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Old 12-12-2007, 01:32 PM   #11
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Although the terms "flavoring" or "flavorant" in common language denote the combined chemical sensations of taste and smell, the same terms are usually used in the fragrance and flavors industry to refer to edible chemicals and extracts that alter the flavor of food and food products through the sense of smell. Due to the high cost or unavailability of natural flavor extracts, most commercial flavorants are nature-identical, which means that they are the chemical equivalent of natural flavors but chemically synthesized rather than being extracted from the source materials.
These chemicals are made in a lab. They're are not from real plants.
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Old 12-12-2007, 02:03 PM   #12
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Originally Posted by StefiG View Post
"Although the terms "flavoring" or "flavorant" in common language denote the combined chemical sensations of taste and smell, the same terms are usually used in the fragrance and flavors industry to refer to edible chemicals and extracts that alter the flavor of food and food products through the sense of smell. Due to the high cost or unavailability of natural flavor extracts, most commercial flavorants are nature-identical, which means that they are the chemical equivalent of natural flavors but chemically synthesized rather than being extracted from the source materials."

These chemicals are made in a lab. They're are not from real plants.
You said "added spices" were not good; that's what I was asking about.

"Nature-identical" above means identical to the natural substance. Even though they're made in a lab, they are chemically identical - there is no difference. What's wrong with that?
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Old 12-12-2007, 02:32 PM   #13
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Originally Posted by StefiG View Post
If it's just the natural juices or broth, that's fine. But if says it has added spices, that's not good.

The "broth," so-called, is what most people find objectionable. That's where the sodium and chemicals are.

I'm not sure what could be wrong with spices, unless they are spices that you, personally, don't like the taste of.

All you really need to do is read the labels carefully.
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Old 12-12-2007, 08:42 PM   #14
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Strefi - you seem to have several issues going on ... and are mixing a few of them up to be something else - misconceptions.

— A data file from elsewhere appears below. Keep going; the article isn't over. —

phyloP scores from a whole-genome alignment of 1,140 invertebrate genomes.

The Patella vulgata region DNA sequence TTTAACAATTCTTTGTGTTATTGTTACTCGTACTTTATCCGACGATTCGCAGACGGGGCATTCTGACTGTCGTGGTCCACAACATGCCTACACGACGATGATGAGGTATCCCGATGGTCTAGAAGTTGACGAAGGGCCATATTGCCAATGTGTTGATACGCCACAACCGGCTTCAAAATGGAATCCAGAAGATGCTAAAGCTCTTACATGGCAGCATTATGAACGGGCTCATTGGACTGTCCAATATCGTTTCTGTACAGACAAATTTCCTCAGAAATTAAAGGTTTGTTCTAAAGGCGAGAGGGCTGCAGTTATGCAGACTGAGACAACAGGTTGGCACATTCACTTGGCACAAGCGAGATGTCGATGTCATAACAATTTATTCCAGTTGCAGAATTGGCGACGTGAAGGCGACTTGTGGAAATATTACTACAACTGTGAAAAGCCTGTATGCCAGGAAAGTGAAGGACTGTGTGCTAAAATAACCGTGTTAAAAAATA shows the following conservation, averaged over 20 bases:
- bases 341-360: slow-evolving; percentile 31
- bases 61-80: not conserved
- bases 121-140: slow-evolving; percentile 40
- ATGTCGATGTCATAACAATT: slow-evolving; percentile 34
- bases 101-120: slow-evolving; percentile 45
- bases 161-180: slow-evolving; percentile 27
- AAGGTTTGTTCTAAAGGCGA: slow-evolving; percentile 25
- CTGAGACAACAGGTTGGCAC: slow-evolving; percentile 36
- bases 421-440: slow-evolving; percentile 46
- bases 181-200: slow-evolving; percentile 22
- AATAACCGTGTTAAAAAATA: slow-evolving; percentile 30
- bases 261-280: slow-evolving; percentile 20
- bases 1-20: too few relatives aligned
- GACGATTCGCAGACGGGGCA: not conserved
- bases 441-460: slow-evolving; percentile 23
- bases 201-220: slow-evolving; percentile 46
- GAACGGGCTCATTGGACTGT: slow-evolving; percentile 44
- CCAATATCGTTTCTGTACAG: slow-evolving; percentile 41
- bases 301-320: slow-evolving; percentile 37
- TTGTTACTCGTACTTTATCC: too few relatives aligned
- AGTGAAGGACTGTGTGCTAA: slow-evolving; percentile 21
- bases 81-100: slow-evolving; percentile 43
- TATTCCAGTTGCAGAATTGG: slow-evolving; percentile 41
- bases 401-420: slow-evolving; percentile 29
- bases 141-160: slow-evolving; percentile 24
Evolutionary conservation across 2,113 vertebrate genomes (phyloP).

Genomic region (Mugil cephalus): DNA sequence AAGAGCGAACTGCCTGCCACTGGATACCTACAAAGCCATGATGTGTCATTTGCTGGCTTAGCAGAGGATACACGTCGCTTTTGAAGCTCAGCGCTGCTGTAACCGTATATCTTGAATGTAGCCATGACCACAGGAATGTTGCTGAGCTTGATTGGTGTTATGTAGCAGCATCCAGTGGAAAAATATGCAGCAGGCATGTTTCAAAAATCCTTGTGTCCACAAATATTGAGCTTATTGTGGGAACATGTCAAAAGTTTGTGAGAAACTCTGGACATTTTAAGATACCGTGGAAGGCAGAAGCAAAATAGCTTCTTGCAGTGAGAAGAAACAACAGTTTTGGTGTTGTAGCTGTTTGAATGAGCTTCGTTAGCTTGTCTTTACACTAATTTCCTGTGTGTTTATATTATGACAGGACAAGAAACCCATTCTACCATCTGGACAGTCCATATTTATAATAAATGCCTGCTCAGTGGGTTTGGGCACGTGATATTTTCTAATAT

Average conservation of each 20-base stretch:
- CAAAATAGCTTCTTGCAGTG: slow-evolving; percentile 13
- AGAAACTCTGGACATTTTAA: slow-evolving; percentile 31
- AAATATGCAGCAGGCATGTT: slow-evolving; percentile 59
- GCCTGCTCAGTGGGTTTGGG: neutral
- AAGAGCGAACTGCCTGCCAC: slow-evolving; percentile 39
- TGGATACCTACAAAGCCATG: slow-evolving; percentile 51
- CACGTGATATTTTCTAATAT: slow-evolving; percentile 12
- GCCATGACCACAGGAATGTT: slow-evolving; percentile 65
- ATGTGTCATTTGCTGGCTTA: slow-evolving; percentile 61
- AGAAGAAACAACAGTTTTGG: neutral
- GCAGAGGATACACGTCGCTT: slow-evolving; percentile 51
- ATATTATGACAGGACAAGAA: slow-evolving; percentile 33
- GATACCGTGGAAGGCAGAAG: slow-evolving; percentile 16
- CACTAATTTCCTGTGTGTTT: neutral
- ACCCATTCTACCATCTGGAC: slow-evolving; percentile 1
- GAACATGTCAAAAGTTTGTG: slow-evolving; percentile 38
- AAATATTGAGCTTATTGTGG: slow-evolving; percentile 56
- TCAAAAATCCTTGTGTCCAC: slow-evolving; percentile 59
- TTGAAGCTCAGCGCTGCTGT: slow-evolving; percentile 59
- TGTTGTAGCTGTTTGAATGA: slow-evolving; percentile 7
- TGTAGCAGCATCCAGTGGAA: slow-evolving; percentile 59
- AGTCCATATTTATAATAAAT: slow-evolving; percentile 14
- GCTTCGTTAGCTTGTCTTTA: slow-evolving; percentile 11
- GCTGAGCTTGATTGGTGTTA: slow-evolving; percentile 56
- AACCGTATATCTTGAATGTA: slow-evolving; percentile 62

1) I don't know why you are bashing KFC other than it doesn't "smell" or "taste" the same as it used to ... that is thanks to the "Food Police" that have forced all such purveyors of fast food to change their cooking oils to reduce trans and saturated fats. The french fries from a major Fast Food place are now just so-so fries because they had to drop the major flavor contribution in the oil for their fries ... beef suet.

2) Yes - you do have a choice in what you get in your chicken/turkey that you buy from the market - turn the bird over and read the nutrition information on the label. If it is anything but 100% chicken/turkey - it must be listed on the label ... by law. If you're really curious about it - you can go out to the FDA website and find the regulations.

3) Added herbs/spices does not mean artifical "flavorings" or "flavorants" - if they are not natural herbs and/or spices or extracts from them - if they are chemistry lab concoctions they will be preceeded by the word "artificial". You can go out to the FDA website and find the regulations for this, too.

4) Brining/injecting ... arrgh .. here is how it works ... the reason for the high sodium content is so that osmotic pressure will draw fluid into the cells to keep the meat moister during cooking ... first the cells draw in the salt until they contain as much salt as the solution surrounding them ... then they draw in water until the salt/water ratio is equal - and along with the salt and water they also draw in the other "flavorings" in the brine (sugar, herbs, spices, etc.) until the osmotic pressures within the cells is equal to that outside the cells. Injecting with a brine, or soaking in a brine, works the same way. When the muscle fibers are heated (cooked) they shrink in two ways - in diameter and in length - by loading them with extra moisture before cooking ... they remain moister after cooking because although they lose the same amount of moisture - they had more mositure to start with - so they have more residual moister in the end.
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Old 12-12-2007, 10:27 PM   #15
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I am with you I do not like some one playing Dr Jekel and Hyde with my food I buy free range Chickens at the farmers mkt. and freeze a bunch for winter use, In a pinch I will buy Certified Kosher chicken and turkey either one has been rated best over the comercial brands. Tysons & etc.
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